Equally enjoyable were the sparklers offered up by Sparkling Pointe winery: 2007 Brut ($29) and 2009 Topaz Imperial ($37); Wölffer Estate’s bargain -priced ($15) Classic White, a fruity blend of Hamptons chardonnay and Finger Lakes riesling and gewurztraminer, a crisp stainless-steel fermented 2011 Chardonnay from Sherwood House )$18); the full-bodied, complex 2010 Wild Chardonnay ($20) from Roanoke Vineyards, a producer better known for its reds; a soft, fruity steel-fermented 2011 Chardeax (a chardonnay/sauvignon blanc blend)  from Raphael ($24); Peconic Bay Winery’s 2011 Chardonnay ($24), crisp and redolent of green apples, a crisp elegant 2010 Chardonnay from Castello Borghese Vineyards ($18).

Of the roses, the most interesting were from Anthony Nappa Cellars, a tiny producer. These included the deeply colored, dry 2011 Bliss Rose ($14), based on merlot with a touch of cabernet franc, and the slightly pink-tinged Anomaly ($19), a white pinot noir with the essence of cherries and strawberries.

Among the reds I enjoyed: the jammy, soft Peconic Bay Winery 2010 Red Label Lot 3 ($24), a  blend of merlot, cabernet sauvignon and cabernet franc; Pellegrini Vineyards’ big, but nonetheless silky 2005 merlot ($20); Jamesport’s soft and elegant 2007 red blend Jubulant ($45); and,  the very accessible T’Jara 2007 Merlot $24) and  T’Jara’s richer, more complex 2007 Reserve ($30).

The bad

A few dozen older wines also were available for sampling, but only for those who ponied up a few extra bucks for VIP tickets.  To be sure, the regular folks didn’t miss much. Many of these so-called library wines  – at least to me – were disappointing, past their prime and lacking verve. One that I wished I tried, a 1995 Bedell Cellars Reserve Merlot, however, proved popular and was quickly consumed.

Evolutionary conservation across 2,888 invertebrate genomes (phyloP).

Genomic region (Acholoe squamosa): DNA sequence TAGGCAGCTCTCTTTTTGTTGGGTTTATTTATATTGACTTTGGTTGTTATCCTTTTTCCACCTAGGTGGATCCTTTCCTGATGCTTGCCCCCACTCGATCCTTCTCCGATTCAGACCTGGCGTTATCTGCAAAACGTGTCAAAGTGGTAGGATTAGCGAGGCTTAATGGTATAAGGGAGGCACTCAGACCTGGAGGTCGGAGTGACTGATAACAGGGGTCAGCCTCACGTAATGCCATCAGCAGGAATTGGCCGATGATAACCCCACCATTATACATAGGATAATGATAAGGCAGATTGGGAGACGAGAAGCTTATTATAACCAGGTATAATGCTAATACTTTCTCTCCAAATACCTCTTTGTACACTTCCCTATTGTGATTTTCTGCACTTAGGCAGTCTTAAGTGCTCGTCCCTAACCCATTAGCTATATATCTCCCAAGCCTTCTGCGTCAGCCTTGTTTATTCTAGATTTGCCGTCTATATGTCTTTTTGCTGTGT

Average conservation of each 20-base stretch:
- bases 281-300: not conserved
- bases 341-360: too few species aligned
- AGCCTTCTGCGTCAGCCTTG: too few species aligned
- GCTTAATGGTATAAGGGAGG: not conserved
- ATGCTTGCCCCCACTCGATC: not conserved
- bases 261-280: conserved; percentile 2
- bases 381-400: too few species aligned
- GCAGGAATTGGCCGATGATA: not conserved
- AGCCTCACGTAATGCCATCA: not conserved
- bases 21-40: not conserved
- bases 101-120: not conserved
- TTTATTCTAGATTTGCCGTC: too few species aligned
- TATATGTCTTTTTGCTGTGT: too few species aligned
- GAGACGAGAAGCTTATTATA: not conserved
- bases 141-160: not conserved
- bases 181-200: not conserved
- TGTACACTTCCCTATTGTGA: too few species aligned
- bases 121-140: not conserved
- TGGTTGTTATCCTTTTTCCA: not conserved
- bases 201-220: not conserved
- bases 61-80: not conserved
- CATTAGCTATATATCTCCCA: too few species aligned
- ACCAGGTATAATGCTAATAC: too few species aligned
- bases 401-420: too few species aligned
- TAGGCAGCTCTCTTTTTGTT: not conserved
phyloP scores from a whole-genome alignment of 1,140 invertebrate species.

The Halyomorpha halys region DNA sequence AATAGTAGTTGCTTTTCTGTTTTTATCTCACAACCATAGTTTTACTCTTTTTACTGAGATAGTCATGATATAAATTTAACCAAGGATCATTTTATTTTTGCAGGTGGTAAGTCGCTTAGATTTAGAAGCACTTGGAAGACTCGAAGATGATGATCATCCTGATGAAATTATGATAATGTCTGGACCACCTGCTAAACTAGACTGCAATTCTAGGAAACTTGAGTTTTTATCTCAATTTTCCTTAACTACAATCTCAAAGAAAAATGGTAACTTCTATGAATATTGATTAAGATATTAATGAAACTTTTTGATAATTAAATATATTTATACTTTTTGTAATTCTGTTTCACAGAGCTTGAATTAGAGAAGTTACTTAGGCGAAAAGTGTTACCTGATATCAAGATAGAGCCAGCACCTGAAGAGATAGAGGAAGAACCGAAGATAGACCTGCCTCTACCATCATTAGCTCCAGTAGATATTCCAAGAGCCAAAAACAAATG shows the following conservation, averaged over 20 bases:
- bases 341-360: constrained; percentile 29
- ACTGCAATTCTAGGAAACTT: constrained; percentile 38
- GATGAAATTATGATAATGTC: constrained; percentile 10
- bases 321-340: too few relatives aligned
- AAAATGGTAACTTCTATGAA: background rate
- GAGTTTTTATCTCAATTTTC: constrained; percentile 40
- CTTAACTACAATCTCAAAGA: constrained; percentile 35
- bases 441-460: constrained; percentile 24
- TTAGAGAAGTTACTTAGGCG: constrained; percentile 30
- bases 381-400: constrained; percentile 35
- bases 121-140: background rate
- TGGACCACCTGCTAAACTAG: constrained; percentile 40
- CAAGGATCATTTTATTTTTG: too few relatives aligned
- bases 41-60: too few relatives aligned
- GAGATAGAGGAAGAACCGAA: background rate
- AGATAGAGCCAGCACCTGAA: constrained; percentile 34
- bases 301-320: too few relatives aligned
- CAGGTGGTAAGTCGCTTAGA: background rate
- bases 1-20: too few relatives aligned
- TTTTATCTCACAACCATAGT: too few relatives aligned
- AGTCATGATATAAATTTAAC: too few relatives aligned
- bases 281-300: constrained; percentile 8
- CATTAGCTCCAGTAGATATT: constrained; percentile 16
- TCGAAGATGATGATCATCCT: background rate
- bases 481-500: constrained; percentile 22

And, instead of fresh, newly released wines, some producers poured older vintages. Perhaps they used the occasion to clear out their cellars. For example, I was disappointed that I was unable to sample the recently released Macari Vineyards Early Wine 2011; instead, the winery poured a year-old vintage of a wine that’s made to be consume fresh.

Another beef. Too many second label wines, made with grapes, perhaps,  not good enough to go into the top bottles.

The ugly

Many of the producers at the event had their wines poured by either tasting room staffers, sales reps or volunteer wine ambassadors. Some were often unable to answer questions about the wines, or worse, ignorant. At Baiting Hollow Farm Vineyard’s table, I was poured a rose, so cold that my tongue got frostbite. “It’s supposed to be that way,” a staffer told me after I mentioned the problem. Afraid not. Cold temperatures mask flavors — and flaws. To be fair, temperature control is difficult when wines are chilled in ice-filled tubs. Nevertheless, when I encountered the same problem at another table, a smart pourer I offered me a different warmer sample.

Sadly, a few of the region’s best-known and most-highly regarded wineries including Channing Daughters, McCall Vineyards, Shinn Estate Vineyards, Lenz Winery and Paumanok Vineyards, were noticeably absent.  Some were ineligible to participate, because they were not members. For the others, it was a missed opportunity to reach out to potential new customers. Nevertheless, I relish an opportunity to try them the next time I head East.